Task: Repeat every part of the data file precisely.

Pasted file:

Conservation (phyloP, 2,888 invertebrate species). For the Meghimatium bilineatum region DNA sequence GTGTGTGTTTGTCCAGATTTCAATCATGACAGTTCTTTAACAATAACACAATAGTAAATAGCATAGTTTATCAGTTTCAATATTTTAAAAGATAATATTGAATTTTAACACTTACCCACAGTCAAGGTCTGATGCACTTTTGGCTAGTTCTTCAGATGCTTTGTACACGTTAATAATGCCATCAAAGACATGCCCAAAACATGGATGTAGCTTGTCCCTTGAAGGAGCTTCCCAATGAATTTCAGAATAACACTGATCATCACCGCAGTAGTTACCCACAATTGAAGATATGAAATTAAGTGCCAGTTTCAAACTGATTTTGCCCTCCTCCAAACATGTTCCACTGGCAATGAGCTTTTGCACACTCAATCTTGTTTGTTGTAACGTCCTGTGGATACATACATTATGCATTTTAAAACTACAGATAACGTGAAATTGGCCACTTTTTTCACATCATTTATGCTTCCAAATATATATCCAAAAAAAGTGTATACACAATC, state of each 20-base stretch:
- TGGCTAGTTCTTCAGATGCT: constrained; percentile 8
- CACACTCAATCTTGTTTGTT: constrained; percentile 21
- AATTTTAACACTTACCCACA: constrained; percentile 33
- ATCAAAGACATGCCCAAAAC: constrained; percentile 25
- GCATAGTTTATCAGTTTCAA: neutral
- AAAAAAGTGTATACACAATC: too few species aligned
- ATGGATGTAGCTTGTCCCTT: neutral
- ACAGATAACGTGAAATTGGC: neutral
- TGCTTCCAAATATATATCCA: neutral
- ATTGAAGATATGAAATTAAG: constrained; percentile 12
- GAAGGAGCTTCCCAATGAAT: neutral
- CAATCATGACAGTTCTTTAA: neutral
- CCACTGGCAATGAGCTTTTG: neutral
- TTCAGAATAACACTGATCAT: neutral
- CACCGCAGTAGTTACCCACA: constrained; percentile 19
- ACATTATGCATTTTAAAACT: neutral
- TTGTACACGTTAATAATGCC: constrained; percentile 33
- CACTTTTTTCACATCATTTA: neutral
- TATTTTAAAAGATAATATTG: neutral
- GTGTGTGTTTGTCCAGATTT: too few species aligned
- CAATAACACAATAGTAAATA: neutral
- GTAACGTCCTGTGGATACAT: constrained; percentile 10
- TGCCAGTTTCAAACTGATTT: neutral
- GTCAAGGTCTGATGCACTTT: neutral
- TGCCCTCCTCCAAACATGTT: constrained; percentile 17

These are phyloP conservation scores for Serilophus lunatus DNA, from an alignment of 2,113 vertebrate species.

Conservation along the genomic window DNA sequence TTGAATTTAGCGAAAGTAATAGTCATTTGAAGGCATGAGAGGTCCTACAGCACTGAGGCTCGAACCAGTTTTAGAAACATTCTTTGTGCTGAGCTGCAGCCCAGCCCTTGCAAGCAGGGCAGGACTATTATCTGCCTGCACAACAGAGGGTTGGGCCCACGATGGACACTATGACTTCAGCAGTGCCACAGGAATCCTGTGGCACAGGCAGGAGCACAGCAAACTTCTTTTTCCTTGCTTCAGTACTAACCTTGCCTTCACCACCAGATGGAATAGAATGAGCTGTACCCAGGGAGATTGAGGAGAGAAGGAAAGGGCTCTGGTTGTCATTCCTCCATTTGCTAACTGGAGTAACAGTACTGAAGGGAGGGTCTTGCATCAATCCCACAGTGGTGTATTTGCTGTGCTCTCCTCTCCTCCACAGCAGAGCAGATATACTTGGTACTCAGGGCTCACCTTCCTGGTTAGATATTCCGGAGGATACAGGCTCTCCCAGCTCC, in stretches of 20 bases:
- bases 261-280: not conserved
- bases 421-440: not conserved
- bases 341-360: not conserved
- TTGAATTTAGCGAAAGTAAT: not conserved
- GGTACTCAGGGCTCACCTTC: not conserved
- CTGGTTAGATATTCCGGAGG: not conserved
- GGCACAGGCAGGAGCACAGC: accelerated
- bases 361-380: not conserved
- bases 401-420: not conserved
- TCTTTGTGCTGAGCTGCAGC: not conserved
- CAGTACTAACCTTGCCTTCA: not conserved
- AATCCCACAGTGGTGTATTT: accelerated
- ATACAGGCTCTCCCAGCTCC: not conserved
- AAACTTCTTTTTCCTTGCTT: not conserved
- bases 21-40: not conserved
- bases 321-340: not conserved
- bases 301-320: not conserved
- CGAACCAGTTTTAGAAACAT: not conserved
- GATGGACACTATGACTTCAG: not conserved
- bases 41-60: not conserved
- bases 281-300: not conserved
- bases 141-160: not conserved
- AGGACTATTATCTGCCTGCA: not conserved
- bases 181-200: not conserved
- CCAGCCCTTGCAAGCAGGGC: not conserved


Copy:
Conservation (phyloP, 2,888 invertebrate species). For the Meghimatium bilineatum region DNA sequence GTGTGTGTTTGTCCAGATTTCAATCATGACAGTTCTTTAACAATAACACAATAGTAAATAGCATAGTTTATCAGTTTCAATATTTTAAAAGATAATATTGAATTTTAACACTTACCCACAGTCAAGGTCTGATGCACTTTTGGCTAGTTCTTCAGATGCTTTGTACACGTTAATAATGCCATCAAAGACATGCCCAAAACATGGATGTAGCTTGTCCCTTGAAGGAGCTTCCCAATGAATTTCAGAATAACACTGATCATCACCGCAGTAGTTACCCACAATTGAAGATATGAAATTAAGTGCCAGTTTCAAACTGATTTTGCCCTCCTCCAAACATGTTCCACTGGCAATGAGCTTTTGCACACTCAATCTTGTTTGTTGTAACGTCCTGTGGATACATACATTATGCATTTTAAAACTACAGATAACGTGAAATTGGCCACTTTTTTCACATCATTTATGCTTCCAAATATATATCCAAAAAAAGTGTATACACAATC, state of each 20-base stretch:
- TGGCTAGTTCTTCAGATGCT: constrained; percentile 8
- CACACTCAATCTTGTTTGTT: constrained; percentile 21
- AATTTTAACACTTACCCACA: constrained; percentile 33
- ATCAAAGACATGCCCAAAAC: constrained; percentile 25
- GCATAGTTTATCAGTTTCAA: neutral
- AAAAAAGTGTATACACAATC: too few species aligned
- ATGGATGTAGCTTGTCCCTT: neutral
- ACAGATAACGTGAAATTGGC: neutral
- TGCTTCCAAATATATATCCA: neutral
- ATTGAAGATATGAAATTAAG: constrained; percentile 12
- GAAGGAGCTTCCCAATGAAT: neutral
- CAATCATGACAGTTCTTTAA: neutral
- CCACTGGCAATGAGCTTTTG: neutral
- TTCAGAATAACACTGATCAT: neutral
- CACCGCAGTAGTTACCCACA: constrained; percentile 19
- ACATTATGCATTTTAAAACT: neutral
- TTGTACACGTTAATAATGCC: constrained; percentile 33
- CACTTTTTTCACATCATTTA: neutral
- TATTTTAAAAGATAATATTG: neutral
- GTGTGTGTTTGTCCAGATTT: too few species aligned
- CAATAACACAATAGTAAATA: neutral
- GTAACGTCCTGTGGATACAT: constrained; percentile 10
- TGCCAGTTTCAAACTGATTT: neutral
- GTCAAGGTCTGATGCACTTT: neutral
- TGCCCTCCTCCAAACATGTT: constrained; percentile 17

These are phyloP conservation scores for Serilophus lunatus DNA, from an alignment of 2,113 vertebrate species.

Conservation along the genomic window DNA sequence TTGAATTTAGCGAAAGTAATAGTCATTTGAAGGCATGAGAGGTCCTACAGCACTGAGGCTCGAACCAGTTTTAGAAACATTCTTTGTGCTGAGCTGCAGCCCAGCCCTTGCAAGCAGGGCAGGACTATTATCTGCCTGCACAACAGAGGGTTGGGCCCACGATGGACACTATGACTTCAGCAGTGCCACAGGAATCCTGTGGCACAGGCAGGAGCACAGCAAACTTCTTTTTCCTTGCTTCAGTACTAACCTTGCCTTCACCACCAGATGGAATAGAATGAGCTGTACCCAGGGAGATTGAGGAGAGAAGGAAAGGGCTCTGGTTGTCATTCCTCCATTTGCTAACTGGAGTAACAGTACTGAAGGGAGGGTCTTGCATCAATCCCACAGTGGTGTATTTGCTGTGCTCTCCTCTCCTCCACAGCAGAGCAGATATACTTGGTACTCAGGGCTCACCTTCCTGGTTAGATATTCCGGAGGATACAGGCTCTCCCAGCTCC, in stretches of 20 bases:
- bases 261-280: not conserved
- bases 421-440: not conserved
- bases 341-360: not conserved
- TTGAATTTAGCGAAAGTAAT: not conserved
- GGTACTCAGGGCTCACCTTC: not conserved
- CTGGTTAGATATTCCGGAGG: not conserved
- GGCACAGGCAGGAGCACAGC: accelerated
- bases 361-380: not conserved
- bases 401-420: not conserved
- TCTTTGTGCTGAGCTGCAGC: not conserved
- CAGTACTAACCTTGCCTTCA: not conserved
- AATCCCACAGTGGTGTATTT: accelerated
- ATACAGGCTCTCCCAGCTCC: not conserved
- AAACTTCTTTTTCCTTGCTT: not conserved
- bases 21-40: not conserved
- bases 321-340: not conserved
- bases 301-320: not conserved
- CGAACCAGTTTTAGAAACAT: not conserved
- GATGGACACTATGACTTCAG: not conserved
- bases 41-60: not conserved
- bases 281-300: not conserved
- bases 141-160: not conserved
- AGGACTATTATCTGCCTGCA: not conserved
- bases 181-200: not conserved
- CCAGCCCTTGCAAGCAGGGC: not conserved